Nichols said the administration wants to pursue construction of a 225-space Trade and Transit Centre II, a garage that has a plan showing space for retail/restaurant options on the lower floor once the Mid-Town parking deck is razed starting in July.
Campana remains optimistic about investing more than $24 million in Destination 2014, the reuse of the non-profit YMCA and block bordered by West Third, Hepburn, West Fourth and Elmira streets, to create a town square with commercial, and residential opportunities.
“We envision 240 jobs and building a multipurpose civic arena to anchor the town square,” he said. “There will be retail and commercial opportunities,” he said.
Space could be provided for the Williamsport Outoor Grower’s Market, civic gatherings and special holiday events, he said.
It is a project that has become a public-private partnership with The Liberty Group, and developer Dan Klingerman, who purchased the YMCA building, and plans to invest $10 million in the arena and building projects, according to Campana.
Klingerman wants to raze a portion of the YMCA housing the gymnasium and pool and build a sports training facility, he said. The remainder of the older and historic YMCA closest to West Fourth Street would be for the adaptive reuse as luxury and efficiency apartments and for a conference center.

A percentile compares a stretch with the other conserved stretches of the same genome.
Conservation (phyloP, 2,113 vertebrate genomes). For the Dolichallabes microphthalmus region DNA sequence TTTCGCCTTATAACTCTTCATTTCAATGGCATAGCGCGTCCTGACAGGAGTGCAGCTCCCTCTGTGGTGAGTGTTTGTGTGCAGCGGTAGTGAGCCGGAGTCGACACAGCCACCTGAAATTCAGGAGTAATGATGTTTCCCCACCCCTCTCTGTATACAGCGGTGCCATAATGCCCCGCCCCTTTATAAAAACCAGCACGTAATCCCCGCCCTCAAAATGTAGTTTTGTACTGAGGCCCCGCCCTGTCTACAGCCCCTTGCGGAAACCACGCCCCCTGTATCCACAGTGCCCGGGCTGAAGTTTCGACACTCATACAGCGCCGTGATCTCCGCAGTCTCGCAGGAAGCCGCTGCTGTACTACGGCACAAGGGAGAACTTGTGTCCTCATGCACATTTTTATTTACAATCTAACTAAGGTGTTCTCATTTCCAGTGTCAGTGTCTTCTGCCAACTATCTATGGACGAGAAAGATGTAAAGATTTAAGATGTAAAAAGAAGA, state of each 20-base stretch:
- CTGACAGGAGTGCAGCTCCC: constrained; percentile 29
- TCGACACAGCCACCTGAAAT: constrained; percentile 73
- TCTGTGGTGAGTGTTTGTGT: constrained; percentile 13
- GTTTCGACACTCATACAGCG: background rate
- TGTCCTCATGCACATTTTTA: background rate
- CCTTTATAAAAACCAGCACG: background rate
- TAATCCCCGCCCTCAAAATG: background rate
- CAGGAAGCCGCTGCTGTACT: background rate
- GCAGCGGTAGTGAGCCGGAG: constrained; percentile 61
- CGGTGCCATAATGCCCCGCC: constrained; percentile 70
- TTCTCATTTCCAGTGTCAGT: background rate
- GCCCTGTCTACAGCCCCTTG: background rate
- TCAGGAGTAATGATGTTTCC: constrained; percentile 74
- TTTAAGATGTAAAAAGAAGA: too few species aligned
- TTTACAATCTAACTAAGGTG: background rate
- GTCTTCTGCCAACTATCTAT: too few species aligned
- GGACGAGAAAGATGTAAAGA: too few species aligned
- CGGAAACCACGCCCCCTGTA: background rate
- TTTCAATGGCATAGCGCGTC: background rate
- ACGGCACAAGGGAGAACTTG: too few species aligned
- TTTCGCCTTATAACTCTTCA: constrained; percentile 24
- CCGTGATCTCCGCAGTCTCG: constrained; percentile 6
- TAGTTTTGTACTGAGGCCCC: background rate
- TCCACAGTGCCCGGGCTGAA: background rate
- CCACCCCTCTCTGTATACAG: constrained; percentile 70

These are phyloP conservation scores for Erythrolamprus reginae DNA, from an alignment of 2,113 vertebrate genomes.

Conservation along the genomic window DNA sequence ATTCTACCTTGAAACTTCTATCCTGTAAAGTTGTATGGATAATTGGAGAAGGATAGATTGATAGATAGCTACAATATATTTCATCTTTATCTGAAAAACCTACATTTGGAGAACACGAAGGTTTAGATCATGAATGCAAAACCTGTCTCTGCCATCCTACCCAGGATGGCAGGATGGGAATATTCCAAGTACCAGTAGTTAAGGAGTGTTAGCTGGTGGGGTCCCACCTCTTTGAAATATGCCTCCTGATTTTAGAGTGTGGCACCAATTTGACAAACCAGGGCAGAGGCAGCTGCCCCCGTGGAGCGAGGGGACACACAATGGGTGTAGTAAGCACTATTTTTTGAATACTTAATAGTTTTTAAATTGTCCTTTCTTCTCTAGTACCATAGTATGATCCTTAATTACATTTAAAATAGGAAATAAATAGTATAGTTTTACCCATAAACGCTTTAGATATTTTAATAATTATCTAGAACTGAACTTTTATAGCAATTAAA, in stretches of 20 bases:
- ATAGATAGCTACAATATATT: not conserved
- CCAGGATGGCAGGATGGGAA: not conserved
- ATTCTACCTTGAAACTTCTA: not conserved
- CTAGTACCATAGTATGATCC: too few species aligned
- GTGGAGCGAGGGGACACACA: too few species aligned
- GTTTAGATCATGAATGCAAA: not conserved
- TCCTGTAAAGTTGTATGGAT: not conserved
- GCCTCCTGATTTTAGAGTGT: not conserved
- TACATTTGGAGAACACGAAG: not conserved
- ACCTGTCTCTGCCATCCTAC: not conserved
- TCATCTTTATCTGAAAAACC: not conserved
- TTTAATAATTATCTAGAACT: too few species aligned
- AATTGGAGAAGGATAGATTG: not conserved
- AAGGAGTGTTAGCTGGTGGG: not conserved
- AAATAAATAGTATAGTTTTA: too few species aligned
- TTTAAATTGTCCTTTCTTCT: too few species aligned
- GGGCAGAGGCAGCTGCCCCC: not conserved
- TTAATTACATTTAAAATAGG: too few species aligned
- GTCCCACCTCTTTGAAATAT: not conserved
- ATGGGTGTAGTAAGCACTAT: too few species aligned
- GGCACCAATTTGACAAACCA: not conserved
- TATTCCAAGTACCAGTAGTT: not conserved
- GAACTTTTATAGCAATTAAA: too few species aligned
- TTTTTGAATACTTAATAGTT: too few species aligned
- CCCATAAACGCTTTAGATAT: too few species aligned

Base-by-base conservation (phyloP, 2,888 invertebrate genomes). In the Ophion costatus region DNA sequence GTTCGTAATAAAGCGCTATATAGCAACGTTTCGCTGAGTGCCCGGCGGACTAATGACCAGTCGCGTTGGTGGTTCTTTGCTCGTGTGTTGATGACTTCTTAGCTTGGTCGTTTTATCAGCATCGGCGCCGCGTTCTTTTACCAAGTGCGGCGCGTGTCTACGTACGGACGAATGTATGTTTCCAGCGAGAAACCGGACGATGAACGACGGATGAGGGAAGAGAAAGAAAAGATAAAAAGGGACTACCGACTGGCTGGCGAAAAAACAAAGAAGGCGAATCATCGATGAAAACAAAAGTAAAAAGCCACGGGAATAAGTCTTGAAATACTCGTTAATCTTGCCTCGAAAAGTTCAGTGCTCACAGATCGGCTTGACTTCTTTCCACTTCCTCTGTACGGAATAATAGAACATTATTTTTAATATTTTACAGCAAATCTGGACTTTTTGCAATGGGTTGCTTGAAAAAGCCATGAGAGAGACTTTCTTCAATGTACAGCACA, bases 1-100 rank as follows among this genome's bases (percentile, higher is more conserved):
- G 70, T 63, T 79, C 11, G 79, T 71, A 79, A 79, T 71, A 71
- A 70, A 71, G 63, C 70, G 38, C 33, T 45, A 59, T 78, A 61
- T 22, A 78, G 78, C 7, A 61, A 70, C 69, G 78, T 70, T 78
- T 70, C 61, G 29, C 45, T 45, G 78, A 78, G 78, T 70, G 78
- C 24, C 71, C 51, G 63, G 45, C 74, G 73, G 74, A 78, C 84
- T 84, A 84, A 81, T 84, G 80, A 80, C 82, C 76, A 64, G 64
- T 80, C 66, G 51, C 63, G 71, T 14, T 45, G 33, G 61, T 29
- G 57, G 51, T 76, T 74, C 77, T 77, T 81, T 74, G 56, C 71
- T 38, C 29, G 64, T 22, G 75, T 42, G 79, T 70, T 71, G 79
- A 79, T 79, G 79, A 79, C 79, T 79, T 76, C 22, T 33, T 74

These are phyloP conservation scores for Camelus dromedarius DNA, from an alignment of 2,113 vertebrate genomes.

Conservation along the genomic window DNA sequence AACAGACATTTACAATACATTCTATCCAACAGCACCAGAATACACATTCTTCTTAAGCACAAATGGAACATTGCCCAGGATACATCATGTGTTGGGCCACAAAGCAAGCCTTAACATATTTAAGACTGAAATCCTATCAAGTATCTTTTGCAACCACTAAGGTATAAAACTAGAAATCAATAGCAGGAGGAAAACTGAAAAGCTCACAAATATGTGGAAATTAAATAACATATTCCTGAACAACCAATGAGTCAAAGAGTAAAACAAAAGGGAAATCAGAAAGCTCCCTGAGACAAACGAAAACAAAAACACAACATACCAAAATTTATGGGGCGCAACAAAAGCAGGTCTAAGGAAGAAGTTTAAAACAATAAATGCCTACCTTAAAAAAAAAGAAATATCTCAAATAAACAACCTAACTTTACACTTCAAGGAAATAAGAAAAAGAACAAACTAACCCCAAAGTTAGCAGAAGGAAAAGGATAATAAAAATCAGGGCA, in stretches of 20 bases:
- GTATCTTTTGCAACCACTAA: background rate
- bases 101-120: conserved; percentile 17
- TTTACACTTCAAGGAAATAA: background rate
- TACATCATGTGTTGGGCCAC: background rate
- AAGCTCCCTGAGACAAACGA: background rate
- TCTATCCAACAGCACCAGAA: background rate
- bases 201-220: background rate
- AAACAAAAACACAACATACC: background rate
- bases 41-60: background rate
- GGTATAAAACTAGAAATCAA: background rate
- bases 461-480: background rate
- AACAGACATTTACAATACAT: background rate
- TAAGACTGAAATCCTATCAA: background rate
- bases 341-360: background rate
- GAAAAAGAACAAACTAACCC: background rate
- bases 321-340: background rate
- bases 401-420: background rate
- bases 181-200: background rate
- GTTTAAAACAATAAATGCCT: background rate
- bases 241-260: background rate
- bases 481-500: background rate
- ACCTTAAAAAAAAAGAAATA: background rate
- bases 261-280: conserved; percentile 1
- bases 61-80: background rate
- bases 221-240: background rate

Klingerman, owns a building at 210 Market St., and is planning in three or four years to construct a towering office building at the site, Nichols said. The plan is when the building is torn down he would offer it to the city to use it for parking, Nichols said. The empty lot would provide 150 parking spaces, he said.
Joseph Gerardi, city codes administrator, said there is a proposal that has not gone before council to expand the central business district, both north of Little League Boulevard and toward the Williamsport Regional Medical Center and a portion near the existing YMCA, to accommodate for parking needs of the multi-purpose civic arena.
Commissioner Tony Mussare asked Gerardi how that zoning change would affect the tax base. Kurt Hausammann Jr., executive director of the county Department of Planning and Community Development, said assessed value of properties won’t raise residential taxes in the rezoned district. Any developers who build properties in the rezoned district would be reassessed to a higher level, he said.
Gary Knarr, city zoning officer, said the city is proposing the creation of entertainment districts, the largest of which would be in the central business district, but smaller ones would be along Washington Boulevard and in Newberry, he said.
The districts would provide businesses and restaurants opportunity to hold scheduled outdoor entertainment and music. An arts component would be available to showcase local artistic talent.
Councilman Don Noviello, who was not at Wednesday’s meeting, said previously about the entertainment district that it sounded good for economic development, but the problems may lie in how it impacts neighbors. He said he wanted neighbors to have a stake in hearings with the Pennsylvania Liquor Control Board and city.